And just in case you think I’m cherry-picking, other colors are even worse. Blue has only four creeps. JUST FOUR! Yes it’s supposed to be the spell slinging class but no other card game in the history of the universe gave one of its classes or colors just four basic units.
One of the most common complaints was that these cards barely had any synergy among them. You couldn’t really build a strategy, you just put the best cards in your deck and hoped you won. Part of this was because hero cards compelled you to put certain cards into your deck and these cards ranged from absolutely useless to game breakingly powerful. Just your initial choice of five heroes creates this sort of deck mish-mash that you then have to build around.
All of this could be solved with a good expansion or two, but Artifact never got there. Why? See the aforementioned problems with the economy. Valve was already having issues getting people to buy and trade cards amongst themselves. Telling their player base that they had to buy even MORE cards for a good experience was not going to go over well.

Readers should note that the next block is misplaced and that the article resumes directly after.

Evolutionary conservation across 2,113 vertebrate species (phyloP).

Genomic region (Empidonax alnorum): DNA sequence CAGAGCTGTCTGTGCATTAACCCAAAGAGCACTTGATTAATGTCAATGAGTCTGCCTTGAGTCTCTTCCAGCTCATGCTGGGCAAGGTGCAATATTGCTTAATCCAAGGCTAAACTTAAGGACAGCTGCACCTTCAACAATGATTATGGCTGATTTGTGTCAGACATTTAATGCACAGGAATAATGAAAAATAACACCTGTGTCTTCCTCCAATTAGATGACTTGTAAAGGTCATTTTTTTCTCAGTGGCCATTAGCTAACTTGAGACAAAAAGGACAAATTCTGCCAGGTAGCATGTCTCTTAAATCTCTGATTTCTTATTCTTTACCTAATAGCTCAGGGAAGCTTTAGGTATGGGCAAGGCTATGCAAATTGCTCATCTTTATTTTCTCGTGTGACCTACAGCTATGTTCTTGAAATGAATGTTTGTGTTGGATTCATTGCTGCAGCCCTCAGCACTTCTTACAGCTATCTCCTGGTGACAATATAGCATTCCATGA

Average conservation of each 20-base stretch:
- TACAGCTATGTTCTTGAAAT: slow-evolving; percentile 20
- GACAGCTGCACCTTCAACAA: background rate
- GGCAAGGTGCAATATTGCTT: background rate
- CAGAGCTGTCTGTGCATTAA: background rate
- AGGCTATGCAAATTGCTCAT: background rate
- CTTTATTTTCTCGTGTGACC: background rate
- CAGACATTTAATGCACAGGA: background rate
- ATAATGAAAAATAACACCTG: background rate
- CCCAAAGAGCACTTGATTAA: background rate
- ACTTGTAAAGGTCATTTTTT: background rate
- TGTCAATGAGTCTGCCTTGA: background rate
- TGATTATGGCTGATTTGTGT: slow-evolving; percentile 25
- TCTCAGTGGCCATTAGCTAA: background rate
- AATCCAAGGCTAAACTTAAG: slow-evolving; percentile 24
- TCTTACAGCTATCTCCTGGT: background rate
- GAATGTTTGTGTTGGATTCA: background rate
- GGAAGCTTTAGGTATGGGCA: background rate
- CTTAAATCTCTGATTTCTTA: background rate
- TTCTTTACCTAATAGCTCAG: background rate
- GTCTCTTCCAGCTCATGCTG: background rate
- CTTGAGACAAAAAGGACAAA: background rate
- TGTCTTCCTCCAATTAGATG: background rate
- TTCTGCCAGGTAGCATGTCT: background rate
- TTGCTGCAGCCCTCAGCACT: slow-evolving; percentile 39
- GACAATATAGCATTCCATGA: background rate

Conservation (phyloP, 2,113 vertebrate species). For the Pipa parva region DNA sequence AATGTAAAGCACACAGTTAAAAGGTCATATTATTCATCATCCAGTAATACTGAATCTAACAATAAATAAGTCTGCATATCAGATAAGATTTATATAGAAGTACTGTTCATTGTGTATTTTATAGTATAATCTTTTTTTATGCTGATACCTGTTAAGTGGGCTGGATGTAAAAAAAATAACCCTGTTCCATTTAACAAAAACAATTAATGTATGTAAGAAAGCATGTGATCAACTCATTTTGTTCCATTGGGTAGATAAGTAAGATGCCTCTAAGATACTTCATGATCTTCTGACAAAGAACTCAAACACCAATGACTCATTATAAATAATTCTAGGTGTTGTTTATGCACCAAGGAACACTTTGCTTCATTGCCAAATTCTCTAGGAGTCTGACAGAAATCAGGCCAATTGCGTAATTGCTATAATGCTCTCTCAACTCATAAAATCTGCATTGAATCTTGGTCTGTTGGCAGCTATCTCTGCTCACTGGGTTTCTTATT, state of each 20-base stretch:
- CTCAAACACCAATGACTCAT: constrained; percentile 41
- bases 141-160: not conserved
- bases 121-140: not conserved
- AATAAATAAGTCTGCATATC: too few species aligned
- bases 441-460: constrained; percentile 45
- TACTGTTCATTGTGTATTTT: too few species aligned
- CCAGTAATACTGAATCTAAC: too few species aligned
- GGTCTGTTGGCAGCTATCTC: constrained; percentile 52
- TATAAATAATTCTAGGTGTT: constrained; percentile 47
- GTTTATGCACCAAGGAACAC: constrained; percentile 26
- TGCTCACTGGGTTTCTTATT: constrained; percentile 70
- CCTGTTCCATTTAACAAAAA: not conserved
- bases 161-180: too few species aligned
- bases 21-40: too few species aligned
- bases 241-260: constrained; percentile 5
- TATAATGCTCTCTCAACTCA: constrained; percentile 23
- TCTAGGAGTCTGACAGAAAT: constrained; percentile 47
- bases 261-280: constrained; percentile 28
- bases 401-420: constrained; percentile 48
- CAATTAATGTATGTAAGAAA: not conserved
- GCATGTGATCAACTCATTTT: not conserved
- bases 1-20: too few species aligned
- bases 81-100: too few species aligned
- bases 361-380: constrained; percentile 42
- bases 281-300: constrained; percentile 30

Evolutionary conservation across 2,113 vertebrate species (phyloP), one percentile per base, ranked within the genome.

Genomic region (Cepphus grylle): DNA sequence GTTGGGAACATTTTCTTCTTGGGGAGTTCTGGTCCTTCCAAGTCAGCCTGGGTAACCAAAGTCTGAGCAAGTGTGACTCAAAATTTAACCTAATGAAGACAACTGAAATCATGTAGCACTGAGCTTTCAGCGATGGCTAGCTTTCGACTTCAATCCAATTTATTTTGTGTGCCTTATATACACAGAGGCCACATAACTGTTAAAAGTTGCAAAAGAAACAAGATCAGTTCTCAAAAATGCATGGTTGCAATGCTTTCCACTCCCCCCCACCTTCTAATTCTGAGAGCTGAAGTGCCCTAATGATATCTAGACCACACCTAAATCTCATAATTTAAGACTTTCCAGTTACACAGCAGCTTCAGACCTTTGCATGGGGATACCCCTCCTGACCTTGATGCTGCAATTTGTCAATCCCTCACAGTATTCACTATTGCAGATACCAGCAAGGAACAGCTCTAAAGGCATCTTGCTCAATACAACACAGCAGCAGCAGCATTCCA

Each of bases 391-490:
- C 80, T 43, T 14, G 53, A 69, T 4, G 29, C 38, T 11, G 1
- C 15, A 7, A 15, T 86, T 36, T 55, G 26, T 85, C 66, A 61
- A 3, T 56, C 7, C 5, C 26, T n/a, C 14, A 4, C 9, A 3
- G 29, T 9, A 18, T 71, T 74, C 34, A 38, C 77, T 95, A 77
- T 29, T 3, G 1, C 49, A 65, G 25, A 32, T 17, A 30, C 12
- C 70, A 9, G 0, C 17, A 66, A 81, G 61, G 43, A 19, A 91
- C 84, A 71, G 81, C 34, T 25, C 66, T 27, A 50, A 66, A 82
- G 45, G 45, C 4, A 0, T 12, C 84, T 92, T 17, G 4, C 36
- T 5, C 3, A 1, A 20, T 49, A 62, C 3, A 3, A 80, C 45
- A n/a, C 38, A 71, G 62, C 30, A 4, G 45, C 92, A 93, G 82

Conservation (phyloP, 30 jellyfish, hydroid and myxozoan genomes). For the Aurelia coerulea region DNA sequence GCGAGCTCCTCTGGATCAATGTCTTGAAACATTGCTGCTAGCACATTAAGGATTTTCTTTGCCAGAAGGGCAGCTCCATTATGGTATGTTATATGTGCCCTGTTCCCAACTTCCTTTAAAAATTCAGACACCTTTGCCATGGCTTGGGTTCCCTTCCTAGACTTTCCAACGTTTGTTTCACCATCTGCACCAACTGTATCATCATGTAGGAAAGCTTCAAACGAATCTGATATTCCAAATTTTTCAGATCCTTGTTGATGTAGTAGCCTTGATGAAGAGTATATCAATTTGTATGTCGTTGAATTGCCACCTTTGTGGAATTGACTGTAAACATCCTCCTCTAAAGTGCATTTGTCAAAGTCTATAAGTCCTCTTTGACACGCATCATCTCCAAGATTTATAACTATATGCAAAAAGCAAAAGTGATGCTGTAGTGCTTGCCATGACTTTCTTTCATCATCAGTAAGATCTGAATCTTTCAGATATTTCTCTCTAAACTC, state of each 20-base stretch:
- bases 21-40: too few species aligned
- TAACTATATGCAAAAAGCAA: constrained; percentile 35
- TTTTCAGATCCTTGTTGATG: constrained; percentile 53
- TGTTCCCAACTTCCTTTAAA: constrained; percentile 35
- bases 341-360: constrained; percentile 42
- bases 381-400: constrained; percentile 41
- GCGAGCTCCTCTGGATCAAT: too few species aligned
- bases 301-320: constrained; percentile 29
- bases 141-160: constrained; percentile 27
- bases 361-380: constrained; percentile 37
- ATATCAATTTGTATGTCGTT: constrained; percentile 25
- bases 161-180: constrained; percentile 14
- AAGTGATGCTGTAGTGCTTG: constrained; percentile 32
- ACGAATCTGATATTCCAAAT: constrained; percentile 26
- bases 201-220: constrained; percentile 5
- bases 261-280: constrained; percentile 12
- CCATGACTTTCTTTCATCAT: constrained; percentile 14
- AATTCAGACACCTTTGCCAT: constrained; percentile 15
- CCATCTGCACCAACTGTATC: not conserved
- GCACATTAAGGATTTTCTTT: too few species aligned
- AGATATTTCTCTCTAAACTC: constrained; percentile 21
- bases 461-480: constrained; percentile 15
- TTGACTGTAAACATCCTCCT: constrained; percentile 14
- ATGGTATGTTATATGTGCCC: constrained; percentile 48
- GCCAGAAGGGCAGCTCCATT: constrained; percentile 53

The General Mechanics
Artifact had a few flaws with its general concept. While managing three separate games may seem like a fun experience for a professional CCG player, it’s wholly overwhelming for a newbie. At times, Artifact would have four times as many people watching it on Twitch than were playing. That’s the thing, it’s fun to watch pros juggle three games, it’s not necessarily fun to have to do so yourself.
Then there was the randomness problem. All CCGs are about managing variance. The very nature of drawing cards from a deck is random. Hearthstone has a ton of cards with random effects.